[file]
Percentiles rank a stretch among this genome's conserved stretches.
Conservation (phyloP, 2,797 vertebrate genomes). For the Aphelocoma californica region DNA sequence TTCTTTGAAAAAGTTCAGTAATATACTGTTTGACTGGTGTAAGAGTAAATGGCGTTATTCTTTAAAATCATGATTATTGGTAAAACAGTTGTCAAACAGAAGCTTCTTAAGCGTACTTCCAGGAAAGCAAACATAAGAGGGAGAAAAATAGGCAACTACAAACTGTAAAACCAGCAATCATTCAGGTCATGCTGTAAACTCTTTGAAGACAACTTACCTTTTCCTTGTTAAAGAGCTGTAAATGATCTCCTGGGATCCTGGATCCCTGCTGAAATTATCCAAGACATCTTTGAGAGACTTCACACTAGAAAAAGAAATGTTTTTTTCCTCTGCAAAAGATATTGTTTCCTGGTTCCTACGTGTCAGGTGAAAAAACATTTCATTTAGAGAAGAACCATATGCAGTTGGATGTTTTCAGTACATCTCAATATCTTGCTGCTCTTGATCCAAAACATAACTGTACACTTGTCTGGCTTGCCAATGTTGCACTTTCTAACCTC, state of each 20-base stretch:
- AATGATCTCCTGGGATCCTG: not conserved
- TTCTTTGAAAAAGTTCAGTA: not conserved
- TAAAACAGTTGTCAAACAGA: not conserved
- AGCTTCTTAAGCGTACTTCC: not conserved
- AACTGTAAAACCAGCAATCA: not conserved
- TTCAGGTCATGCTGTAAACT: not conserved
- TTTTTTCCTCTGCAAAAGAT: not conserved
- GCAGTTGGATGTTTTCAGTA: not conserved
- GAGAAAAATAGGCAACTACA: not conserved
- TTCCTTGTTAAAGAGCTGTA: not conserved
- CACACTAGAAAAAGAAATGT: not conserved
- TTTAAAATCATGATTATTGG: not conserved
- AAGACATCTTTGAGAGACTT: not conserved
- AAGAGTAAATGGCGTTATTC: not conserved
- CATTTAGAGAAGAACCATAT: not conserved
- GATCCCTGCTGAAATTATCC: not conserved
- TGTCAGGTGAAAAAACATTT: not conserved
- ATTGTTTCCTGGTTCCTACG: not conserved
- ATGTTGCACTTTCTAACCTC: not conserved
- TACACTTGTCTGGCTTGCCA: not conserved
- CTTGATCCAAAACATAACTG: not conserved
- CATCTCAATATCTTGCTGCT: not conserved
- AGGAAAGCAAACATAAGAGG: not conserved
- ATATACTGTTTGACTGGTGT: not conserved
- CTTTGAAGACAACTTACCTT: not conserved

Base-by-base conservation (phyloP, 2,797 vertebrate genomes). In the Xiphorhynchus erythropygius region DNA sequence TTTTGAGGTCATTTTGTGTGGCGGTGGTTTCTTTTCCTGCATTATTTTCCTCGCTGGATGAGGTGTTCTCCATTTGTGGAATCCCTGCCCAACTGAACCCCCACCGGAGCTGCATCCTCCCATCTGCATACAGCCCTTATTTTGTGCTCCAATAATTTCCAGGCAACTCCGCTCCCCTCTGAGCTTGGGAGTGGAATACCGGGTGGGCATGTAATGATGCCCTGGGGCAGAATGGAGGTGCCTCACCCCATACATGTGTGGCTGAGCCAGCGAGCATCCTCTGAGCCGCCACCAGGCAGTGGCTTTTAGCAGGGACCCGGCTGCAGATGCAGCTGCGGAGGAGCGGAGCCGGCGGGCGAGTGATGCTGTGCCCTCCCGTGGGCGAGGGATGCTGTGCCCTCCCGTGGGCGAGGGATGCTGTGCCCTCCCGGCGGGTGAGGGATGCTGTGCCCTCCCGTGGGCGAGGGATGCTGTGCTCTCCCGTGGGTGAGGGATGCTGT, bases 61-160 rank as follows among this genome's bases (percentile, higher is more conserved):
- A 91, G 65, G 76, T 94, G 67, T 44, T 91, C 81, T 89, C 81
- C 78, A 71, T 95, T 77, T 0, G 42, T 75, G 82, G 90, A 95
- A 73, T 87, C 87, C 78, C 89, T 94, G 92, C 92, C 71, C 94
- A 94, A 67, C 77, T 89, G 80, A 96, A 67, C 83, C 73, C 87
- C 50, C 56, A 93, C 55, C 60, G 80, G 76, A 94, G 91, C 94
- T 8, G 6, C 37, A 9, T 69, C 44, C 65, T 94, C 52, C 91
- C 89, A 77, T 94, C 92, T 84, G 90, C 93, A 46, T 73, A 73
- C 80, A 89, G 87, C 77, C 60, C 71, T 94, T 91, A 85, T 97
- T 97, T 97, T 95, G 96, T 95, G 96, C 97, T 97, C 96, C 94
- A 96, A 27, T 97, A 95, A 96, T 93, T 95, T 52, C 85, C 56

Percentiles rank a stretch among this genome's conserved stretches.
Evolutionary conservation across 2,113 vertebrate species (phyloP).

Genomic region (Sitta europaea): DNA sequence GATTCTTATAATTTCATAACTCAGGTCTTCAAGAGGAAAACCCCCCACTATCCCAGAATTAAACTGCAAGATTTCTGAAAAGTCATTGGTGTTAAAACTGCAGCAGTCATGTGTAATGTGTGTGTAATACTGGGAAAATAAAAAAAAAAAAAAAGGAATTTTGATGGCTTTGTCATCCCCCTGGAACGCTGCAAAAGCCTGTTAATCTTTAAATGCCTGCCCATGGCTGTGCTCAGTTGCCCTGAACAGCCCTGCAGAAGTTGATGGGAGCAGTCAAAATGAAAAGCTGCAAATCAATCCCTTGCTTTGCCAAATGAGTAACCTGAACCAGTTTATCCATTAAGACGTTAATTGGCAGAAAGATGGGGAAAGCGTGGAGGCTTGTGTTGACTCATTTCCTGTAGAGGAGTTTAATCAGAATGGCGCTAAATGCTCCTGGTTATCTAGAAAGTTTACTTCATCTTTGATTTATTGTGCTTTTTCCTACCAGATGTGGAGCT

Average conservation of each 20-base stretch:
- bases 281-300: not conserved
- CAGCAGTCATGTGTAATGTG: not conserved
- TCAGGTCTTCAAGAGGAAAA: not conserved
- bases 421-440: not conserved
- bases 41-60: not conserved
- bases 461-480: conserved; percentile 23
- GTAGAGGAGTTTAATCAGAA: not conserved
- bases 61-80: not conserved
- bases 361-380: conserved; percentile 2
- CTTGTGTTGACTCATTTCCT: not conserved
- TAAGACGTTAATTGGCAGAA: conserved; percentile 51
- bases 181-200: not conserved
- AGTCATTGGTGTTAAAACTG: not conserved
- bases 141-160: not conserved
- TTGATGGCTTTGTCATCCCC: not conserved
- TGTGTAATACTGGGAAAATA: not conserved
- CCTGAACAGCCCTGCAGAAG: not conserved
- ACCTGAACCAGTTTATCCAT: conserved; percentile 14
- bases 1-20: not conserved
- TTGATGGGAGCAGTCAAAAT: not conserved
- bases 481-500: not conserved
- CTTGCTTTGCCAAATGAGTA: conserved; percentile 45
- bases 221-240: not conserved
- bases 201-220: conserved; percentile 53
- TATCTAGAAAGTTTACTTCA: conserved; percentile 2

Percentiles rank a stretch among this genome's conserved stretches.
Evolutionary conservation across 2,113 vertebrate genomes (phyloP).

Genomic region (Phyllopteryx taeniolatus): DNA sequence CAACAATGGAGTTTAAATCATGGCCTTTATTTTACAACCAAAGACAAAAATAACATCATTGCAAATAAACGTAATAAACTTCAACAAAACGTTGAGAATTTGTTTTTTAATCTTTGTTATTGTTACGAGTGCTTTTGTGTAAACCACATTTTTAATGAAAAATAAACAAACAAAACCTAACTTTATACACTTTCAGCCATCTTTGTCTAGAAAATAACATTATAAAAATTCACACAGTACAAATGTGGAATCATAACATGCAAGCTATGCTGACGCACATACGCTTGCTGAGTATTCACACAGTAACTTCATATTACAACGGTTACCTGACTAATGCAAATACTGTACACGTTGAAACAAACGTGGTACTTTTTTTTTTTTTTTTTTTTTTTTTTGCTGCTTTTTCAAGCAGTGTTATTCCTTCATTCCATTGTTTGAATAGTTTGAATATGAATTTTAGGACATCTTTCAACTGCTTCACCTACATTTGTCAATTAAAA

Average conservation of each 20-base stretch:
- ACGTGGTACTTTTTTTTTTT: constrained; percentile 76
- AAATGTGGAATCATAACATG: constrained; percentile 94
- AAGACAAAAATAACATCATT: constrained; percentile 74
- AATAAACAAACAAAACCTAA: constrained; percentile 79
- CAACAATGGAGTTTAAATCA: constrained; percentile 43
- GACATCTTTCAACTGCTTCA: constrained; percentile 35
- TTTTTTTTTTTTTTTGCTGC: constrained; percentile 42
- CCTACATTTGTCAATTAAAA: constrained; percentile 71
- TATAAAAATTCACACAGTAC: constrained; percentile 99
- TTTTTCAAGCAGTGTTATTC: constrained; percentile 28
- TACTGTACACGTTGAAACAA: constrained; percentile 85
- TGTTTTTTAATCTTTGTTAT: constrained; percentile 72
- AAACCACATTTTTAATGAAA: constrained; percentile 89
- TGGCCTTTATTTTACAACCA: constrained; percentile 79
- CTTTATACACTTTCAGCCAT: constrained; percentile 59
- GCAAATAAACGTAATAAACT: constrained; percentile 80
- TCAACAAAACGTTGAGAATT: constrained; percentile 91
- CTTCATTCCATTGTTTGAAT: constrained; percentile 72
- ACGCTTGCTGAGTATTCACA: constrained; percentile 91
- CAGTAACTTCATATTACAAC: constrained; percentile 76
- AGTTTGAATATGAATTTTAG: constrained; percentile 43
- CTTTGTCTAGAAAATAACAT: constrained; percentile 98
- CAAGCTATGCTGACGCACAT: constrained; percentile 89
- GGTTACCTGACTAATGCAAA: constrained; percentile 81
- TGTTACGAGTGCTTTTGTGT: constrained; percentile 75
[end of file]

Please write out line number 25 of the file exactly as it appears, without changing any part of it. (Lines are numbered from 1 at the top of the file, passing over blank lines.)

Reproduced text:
- AGGAAAGCAAACATAAGAGG: not conserved